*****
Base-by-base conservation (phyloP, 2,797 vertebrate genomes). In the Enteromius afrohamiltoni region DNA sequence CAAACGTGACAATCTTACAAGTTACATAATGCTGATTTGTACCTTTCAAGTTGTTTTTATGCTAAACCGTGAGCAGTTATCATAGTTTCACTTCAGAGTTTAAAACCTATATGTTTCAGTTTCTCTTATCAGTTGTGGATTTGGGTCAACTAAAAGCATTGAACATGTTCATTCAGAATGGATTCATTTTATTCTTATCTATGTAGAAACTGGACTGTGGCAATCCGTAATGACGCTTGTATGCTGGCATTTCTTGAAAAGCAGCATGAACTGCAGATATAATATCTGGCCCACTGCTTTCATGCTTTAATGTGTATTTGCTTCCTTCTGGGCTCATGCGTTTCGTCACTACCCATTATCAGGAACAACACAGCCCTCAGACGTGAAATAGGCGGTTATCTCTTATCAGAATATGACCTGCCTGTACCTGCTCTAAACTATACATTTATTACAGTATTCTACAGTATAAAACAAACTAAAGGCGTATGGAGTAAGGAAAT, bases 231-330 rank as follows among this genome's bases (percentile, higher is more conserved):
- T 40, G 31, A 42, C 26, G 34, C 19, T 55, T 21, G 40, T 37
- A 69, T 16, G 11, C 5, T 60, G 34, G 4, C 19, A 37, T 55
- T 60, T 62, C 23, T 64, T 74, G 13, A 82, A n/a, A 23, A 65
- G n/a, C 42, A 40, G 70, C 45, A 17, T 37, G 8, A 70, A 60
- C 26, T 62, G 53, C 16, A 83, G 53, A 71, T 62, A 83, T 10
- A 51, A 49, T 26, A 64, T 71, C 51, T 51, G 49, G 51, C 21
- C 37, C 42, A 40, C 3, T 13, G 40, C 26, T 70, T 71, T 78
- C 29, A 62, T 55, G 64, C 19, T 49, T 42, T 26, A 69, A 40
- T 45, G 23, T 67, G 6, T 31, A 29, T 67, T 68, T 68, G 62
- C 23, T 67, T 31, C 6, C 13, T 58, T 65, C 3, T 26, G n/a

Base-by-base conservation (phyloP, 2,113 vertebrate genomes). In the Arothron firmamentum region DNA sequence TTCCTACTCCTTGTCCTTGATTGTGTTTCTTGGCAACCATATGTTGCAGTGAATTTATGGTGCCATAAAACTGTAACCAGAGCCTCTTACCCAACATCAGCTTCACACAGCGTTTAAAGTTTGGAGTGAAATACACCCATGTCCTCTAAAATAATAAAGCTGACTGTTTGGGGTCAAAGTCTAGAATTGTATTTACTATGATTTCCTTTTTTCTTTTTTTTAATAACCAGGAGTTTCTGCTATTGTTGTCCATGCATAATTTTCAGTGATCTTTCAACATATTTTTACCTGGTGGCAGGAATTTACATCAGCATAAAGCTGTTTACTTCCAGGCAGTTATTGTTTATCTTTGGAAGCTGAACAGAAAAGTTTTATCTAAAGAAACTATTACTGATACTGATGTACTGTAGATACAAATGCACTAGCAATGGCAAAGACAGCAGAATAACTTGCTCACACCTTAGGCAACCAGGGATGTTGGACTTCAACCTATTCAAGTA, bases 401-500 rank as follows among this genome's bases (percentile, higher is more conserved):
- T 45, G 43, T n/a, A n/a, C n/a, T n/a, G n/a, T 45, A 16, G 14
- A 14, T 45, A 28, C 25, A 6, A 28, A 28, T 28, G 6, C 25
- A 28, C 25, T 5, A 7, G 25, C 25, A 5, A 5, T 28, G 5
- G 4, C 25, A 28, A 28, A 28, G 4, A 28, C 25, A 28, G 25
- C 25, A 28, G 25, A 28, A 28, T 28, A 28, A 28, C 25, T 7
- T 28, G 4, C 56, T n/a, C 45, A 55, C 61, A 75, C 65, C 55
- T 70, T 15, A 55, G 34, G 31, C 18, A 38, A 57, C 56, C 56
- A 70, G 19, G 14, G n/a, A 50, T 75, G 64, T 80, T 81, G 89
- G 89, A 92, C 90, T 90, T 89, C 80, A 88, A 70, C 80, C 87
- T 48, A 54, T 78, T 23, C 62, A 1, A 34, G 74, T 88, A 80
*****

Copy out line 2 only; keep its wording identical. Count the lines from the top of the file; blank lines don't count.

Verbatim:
- T 40, G 31, A 42, C 26, G 34, C 19, T 55, T 21, G 40, T 37